Catalyst Conversation: Venture Capital and Financing Green Energy during Economic Decline06 Jan

clean energy

Venture Capital and Financing Green Energy during Economic Decline

The recession has sunk many industries over the past 10 months. The financial and auto industries have taken the brunt of the economic decline but what effect/affect has the economy played in the investment and innovation of green tech?

GCG focuses on the mixed reports on the investment in green tech by Venture Capital firms and the role the Federal Stimulus Package plays in generating “Green Jobs” and growing a sustainable green industry side by side of with revitalizing the economy. Key discussion points included financing woes shrinking Ausra’s big solar plans, Cleantech squeezed by drop in financing, effects of the stimulus package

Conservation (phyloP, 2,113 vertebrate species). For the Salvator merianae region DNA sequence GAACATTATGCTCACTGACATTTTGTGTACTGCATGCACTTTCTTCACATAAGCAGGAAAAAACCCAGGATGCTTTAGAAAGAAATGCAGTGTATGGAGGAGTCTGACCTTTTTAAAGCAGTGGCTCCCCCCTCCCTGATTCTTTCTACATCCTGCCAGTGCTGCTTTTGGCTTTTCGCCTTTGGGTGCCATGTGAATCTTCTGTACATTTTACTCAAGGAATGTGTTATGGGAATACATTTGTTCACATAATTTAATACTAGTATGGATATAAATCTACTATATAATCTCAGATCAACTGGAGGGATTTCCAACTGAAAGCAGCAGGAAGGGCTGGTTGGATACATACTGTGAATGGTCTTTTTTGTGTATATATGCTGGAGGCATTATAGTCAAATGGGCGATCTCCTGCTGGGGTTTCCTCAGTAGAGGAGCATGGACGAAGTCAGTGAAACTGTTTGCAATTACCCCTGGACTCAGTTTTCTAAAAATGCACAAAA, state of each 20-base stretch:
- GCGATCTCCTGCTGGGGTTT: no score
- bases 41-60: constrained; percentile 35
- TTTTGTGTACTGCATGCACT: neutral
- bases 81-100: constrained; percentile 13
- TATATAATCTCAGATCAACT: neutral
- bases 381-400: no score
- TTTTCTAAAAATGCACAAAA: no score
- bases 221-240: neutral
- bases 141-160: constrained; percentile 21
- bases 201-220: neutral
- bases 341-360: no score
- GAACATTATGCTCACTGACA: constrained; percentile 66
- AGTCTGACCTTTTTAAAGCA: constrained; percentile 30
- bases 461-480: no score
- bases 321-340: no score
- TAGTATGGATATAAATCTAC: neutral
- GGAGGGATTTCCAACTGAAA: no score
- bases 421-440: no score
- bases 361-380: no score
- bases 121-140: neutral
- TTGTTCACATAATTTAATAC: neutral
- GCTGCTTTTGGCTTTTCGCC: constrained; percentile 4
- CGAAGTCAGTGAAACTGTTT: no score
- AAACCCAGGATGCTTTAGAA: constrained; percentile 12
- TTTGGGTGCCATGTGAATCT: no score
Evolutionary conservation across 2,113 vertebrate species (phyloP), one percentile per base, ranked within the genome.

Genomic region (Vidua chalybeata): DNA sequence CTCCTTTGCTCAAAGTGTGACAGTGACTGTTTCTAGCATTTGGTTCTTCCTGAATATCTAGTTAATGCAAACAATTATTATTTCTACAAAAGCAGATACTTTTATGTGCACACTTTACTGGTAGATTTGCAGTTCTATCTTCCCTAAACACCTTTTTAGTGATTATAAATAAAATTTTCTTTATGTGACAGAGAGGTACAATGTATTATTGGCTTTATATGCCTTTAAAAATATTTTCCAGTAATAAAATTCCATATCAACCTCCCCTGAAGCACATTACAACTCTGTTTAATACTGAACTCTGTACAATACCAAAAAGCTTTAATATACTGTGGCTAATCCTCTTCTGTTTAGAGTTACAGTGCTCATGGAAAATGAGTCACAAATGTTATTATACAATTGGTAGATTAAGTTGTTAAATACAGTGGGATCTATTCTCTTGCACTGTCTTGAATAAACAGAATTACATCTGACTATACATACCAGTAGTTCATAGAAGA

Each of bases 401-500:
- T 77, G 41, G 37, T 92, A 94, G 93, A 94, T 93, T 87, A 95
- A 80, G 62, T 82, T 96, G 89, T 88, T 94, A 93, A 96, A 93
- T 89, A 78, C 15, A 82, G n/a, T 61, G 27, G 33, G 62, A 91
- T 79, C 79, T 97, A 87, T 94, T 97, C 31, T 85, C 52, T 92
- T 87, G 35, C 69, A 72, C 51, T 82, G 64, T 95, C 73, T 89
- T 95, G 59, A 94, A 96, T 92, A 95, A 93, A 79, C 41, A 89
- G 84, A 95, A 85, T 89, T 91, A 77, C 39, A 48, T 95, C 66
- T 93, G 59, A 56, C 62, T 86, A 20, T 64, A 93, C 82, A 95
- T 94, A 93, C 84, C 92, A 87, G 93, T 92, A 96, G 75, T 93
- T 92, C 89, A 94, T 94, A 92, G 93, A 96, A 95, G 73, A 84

The roundtable identified the financial dilemmas for funding Green Start-ups during economic turbulence, opportunities in Green and Clean Energy initiatives where funding is currently available, and gained an understanding of the Green Energy Initiative

Key questions included:

  • What will drive innovation in the Green Energy initiatives? Will Federal funds provide sustainable financing to start-ups in this emerging market?
  • What Green Energy Projects have the most economic and environmental promise? How will these projects stay afloat?
  • How can we define success in New and Alternative Energy initiatives? Is there sustainable funding and skilled labor to support these drastic swings?
  • What opportunities can GCG members identify in being bridge builders between financing and green projects?